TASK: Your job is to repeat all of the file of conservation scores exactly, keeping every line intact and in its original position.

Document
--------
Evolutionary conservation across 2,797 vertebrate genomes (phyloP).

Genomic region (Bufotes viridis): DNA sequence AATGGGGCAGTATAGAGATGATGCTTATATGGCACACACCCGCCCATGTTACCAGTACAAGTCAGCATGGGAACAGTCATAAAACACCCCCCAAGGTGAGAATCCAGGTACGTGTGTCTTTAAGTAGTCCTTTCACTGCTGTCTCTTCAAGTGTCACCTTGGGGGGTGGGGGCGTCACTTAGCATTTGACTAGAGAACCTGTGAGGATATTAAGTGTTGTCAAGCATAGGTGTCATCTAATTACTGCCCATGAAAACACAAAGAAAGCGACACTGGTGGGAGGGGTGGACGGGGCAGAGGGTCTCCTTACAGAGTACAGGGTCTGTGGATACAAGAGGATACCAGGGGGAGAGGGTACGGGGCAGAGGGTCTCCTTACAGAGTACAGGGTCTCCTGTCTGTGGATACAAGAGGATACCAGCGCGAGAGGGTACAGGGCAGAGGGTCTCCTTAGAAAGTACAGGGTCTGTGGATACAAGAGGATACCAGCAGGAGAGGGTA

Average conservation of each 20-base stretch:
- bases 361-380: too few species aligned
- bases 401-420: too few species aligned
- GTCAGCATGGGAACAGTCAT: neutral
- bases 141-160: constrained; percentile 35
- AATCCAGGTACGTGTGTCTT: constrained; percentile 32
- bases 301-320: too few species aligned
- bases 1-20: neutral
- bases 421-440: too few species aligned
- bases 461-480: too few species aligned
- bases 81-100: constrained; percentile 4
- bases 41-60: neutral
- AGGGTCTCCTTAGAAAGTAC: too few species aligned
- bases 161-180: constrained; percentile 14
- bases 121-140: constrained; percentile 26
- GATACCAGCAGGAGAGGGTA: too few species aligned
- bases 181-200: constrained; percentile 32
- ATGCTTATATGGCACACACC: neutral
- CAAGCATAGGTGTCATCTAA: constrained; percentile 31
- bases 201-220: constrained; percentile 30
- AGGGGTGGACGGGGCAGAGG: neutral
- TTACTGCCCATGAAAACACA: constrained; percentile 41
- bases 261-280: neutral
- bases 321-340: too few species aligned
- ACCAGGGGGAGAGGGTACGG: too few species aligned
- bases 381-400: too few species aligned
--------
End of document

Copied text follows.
Evolutionary conservation across 2,797 vertebrate genomes (phyloP).

Genomic region (Bufotes viridis): DNA sequence AATGGGGCAGTATAGAGATGATGCTTATATGGCACACACCCGCCCATGTTACCAGTACAAGTCAGCATGGGAACAGTCATAAAACACCCCCCAAGGTGAGAATCCAGGTACGTGTGTCTTTAAGTAGTCCTTTCACTGCTGTCTCTTCAAGTGTCACCTTGGGGGGTGGGGGCGTCACTTAGCATTTGACTAGAGAACCTGTGAGGATATTAAGTGTTGTCAAGCATAGGTGTCATCTAATTACTGCCCATGAAAACACAAAGAAAGCGACACTGGTGGGAGGGGTGGACGGGGCAGAGGGTCTCCTTACAGAGTACAGGGTCTGTGGATACAAGAGGATACCAGGGGGAGAGGGTACGGGGCAGAGGGTCTCCTTACAGAGTACAGGGTCTCCTGTCTGTGGATACAAGAGGATACCAGCGCGAGAGGGTACAGGGCAGAGGGTCTCCTTAGAAAGTACAGGGTCTGTGGATACAAGAGGATACCAGCAGGAGAGGGTA

Average conservation of each 20-base stretch:
- bases 361-380: too few species aligned
- bases 401-420: too few species aligned
- GTCAGCATGGGAACAGTCAT: neutral
- bases 141-160: constrained; percentile 35
- AATCCAGGTACGTGTGTCTT: constrained; percentile 32
- bases 301-320: too few species aligned
- bases 1-20: neutral
- bases 421-440: too few species aligned
- bases 461-480: too few species aligned
- bases 81-100: constrained; percentile 4
- bases 41-60: neutral
- AGGGTCTCCTTAGAAAGTAC: too few species aligned
- bases 161-180: constrained; percentile 14
- bases 121-140: constrained; percentile 26
- GATACCAGCAGGAGAGGGTA: too few species aligned
- bases 181-200: constrained; percentile 32
- ATGCTTATATGGCACACACC: neutral
- CAAGCATAGGTGTCATCTAA: constrained; percentile 31
- bases 201-220: constrained; percentile 30
- AGGGGTGGACGGGGCAGAGG: neutral
- TTACTGCCCATGAAAACACA: constrained; percentile 41
- bases 261-280: neutral
- bases 321-340: too few species aligned
- ACCAGGGGGAGAGGGTACGG: too few species aligned
- bases 381-400: too few species aligned